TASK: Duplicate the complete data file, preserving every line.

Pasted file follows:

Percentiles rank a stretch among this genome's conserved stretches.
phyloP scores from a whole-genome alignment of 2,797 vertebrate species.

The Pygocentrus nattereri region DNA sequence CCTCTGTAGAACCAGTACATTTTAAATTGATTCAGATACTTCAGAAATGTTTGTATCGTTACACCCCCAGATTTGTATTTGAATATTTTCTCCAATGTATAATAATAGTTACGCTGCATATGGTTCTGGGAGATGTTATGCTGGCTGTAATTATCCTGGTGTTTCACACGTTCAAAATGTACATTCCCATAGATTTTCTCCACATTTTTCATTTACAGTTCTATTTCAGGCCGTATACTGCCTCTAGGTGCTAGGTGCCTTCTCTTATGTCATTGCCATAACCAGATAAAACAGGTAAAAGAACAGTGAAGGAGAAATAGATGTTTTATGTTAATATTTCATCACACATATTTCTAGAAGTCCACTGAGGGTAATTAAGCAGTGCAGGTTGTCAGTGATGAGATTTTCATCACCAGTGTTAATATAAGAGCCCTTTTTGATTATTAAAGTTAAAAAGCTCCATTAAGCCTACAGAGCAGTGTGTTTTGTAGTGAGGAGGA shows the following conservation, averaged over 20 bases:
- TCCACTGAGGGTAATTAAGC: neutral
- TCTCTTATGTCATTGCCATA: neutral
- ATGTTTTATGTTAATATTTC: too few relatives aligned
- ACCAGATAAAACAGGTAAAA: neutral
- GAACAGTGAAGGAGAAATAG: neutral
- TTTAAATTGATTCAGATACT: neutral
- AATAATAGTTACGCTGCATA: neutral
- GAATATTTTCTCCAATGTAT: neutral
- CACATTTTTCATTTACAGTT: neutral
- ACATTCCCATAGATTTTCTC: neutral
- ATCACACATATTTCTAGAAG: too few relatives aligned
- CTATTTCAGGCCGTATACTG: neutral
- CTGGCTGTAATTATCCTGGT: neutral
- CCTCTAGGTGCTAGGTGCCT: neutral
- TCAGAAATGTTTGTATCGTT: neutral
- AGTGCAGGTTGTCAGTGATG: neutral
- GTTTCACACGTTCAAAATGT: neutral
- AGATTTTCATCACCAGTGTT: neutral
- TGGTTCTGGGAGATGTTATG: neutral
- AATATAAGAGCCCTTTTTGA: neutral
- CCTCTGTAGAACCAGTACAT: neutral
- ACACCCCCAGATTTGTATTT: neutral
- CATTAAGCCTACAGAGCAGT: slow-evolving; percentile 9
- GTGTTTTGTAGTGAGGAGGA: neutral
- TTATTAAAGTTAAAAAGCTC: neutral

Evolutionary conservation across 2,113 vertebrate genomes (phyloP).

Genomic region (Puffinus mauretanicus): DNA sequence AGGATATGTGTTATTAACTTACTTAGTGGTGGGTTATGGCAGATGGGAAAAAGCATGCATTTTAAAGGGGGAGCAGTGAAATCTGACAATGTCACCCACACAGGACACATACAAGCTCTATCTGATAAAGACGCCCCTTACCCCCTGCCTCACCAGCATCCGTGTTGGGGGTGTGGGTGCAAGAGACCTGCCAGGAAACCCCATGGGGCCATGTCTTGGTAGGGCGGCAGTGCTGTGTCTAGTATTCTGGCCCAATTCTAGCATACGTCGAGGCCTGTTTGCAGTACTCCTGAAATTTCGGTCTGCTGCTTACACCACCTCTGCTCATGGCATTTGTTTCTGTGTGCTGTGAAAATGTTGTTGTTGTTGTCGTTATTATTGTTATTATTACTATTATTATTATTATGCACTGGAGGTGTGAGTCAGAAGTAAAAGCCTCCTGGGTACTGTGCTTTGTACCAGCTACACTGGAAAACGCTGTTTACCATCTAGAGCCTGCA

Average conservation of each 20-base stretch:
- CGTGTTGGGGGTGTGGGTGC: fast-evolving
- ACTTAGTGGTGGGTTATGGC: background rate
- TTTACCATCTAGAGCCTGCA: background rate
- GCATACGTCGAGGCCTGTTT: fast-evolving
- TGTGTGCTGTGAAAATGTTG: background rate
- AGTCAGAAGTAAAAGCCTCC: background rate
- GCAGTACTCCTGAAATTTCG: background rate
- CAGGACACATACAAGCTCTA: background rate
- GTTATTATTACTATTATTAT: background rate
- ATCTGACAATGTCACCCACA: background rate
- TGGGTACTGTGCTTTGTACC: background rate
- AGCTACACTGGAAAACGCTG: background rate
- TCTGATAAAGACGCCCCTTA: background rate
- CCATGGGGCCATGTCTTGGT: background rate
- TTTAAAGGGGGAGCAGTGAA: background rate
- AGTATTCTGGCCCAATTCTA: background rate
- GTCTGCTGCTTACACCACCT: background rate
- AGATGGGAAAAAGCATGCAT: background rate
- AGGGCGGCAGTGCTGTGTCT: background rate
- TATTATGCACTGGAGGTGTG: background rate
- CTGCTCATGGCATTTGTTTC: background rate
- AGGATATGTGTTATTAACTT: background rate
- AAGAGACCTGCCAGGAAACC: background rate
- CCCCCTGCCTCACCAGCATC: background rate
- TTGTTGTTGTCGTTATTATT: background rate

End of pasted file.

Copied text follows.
Percentiles rank a stretch among this genome's conserved stretches.
phyloP scores from a whole-genome alignment of 2,797 vertebrate species.

The Pygocentrus nattereri region DNA sequence CCTCTGTAGAACCAGTACATTTTAAATTGATTCAGATACTTCAGAAATGTTTGTATCGTTACACCCCCAGATTTGTATTTGAATATTTTCTCCAATGTATAATAATAGTTACGCTGCATATGGTTCTGGGAGATGTTATGCTGGCTGTAATTATCCTGGTGTTTCACACGTTCAAAATGTACATTCCCATAGATTTTCTCCACATTTTTCATTTACAGTTCTATTTCAGGCCGTATACTGCCTCTAGGTGCTAGGTGCCTTCTCTTATGTCATTGCCATAACCAGATAAAACAGGTAAAAGAACAGTGAAGGAGAAATAGATGTTTTATGTTAATATTTCATCACACATATTTCTAGAAGTCCACTGAGGGTAATTAAGCAGTGCAGGTTGTCAGTGATGAGATTTTCATCACCAGTGTTAATATAAGAGCCCTTTTTGATTATTAAAGTTAAAAAGCTCCATTAAGCCTACAGAGCAGTGTGTTTTGTAGTGAGGAGGA shows the following conservation, averaged over 20 bases:
- TCCACTGAGGGTAATTAAGC: neutral
- TCTCTTATGTCATTGCCATA: neutral
- ATGTTTTATGTTAATATTTC: too few relatives aligned
- ACCAGATAAAACAGGTAAAA: neutral
- GAACAGTGAAGGAGAAATAG: neutral
- TTTAAATTGATTCAGATACT: neutral
- AATAATAGTTACGCTGCATA: neutral
- GAATATTTTCTCCAATGTAT: neutral
- CACATTTTTCATTTACAGTT: neutral
- ACATTCCCATAGATTTTCTC: neutral
- ATCACACATATTTCTAGAAG: too few relatives aligned
- CTATTTCAGGCCGTATACTG: neutral
- CTGGCTGTAATTATCCTGGT: neutral
- CCTCTAGGTGCTAGGTGCCT: neutral
- TCAGAAATGTTTGTATCGTT: neutral
- AGTGCAGGTTGTCAGTGATG: neutral
- GTTTCACACGTTCAAAATGT: neutral
- AGATTTTCATCACCAGTGTT: neutral
- TGGTTCTGGGAGATGTTATG: neutral
- AATATAAGAGCCCTTTTTGA: neutral
- CCTCTGTAGAACCAGTACAT: neutral
- ACACCCCCAGATTTGTATTT: neutral
- CATTAAGCCTACAGAGCAGT: slow-evolving; percentile 9
- GTGTTTTGTAGTGAGGAGGA: neutral
- TTATTAAAGTTAAAAAGCTC: neutral

Evolutionary conservation across 2,113 vertebrate genomes (phyloP).

Genomic region (Puffinus mauretanicus): DNA sequence AGGATATGTGTTATTAACTTACTTAGTGGTGGGTTATGGCAGATGGGAAAAAGCATGCATTTTAAAGGGGGAGCAGTGAAATCTGACAATGTCACCCACACAGGACACATACAAGCTCTATCTGATAAAGACGCCCCTTACCCCCTGCCTCACCAGCATCCGTGTTGGGGGTGTGGGTGCAAGAGACCTGCCAGGAAACCCCATGGGGCCATGTCTTGGTAGGGCGGCAGTGCTGTGTCTAGTATTCTGGCCCAATTCTAGCATACGTCGAGGCCTGTTTGCAGTACTCCTGAAATTTCGGTCTGCTGCTTACACCACCTCTGCTCATGGCATTTGTTTCTGTGTGCTGTGAAAATGTTGTTGTTGTTGTCGTTATTATTGTTATTATTACTATTATTATTATTATGCACTGGAGGTGTGAGTCAGAAGTAAAAGCCTCCTGGGTACTGTGCTTTGTACCAGCTACACTGGAAAACGCTGTTTACCATCTAGAGCCTGCA

Average conservation of each 20-base stretch:
- CGTGTTGGGGGTGTGGGTGC: fast-evolving
- ACTTAGTGGTGGGTTATGGC: background rate
- TTTACCATCTAGAGCCTGCA: background rate
- GCATACGTCGAGGCCTGTTT: fast-evolving
- TGTGTGCTGTGAAAATGTTG: background rate
- AGTCAGAAGTAAAAGCCTCC: background rate
- GCAGTACTCCTGAAATTTCG: background rate
- CAGGACACATACAAGCTCTA: background rate
- GTTATTATTACTATTATTAT: background rate
- ATCTGACAATGTCACCCACA: background rate
- TGGGTACTGTGCTTTGTACC: background rate
- AGCTACACTGGAAAACGCTG: background rate
- TCTGATAAAGACGCCCCTTA: background rate
- CCATGGGGCCATGTCTTGGT: background rate
- TTTAAAGGGGGAGCAGTGAA: background rate
- AGTATTCTGGCCCAATTCTA: background rate
- GTCTGCTGCTTACACCACCT: background rate
- AGATGGGAAAAAGCATGCAT: background rate
- AGGGCGGCAGTGCTGTGTCT: background rate
- TATTATGCACTGGAGGTGTG: background rate
- CTGCTCATGGCATTTGTTTC: background rate
- AGGATATGTGTTATTAACTT: background rate
- AAGAGACCTGCCAGGAAACC: background rate
- CCCCCTGCCTCACCAGCATC: background rate
- TTGTTGTTGTCGTTATTATT: background rate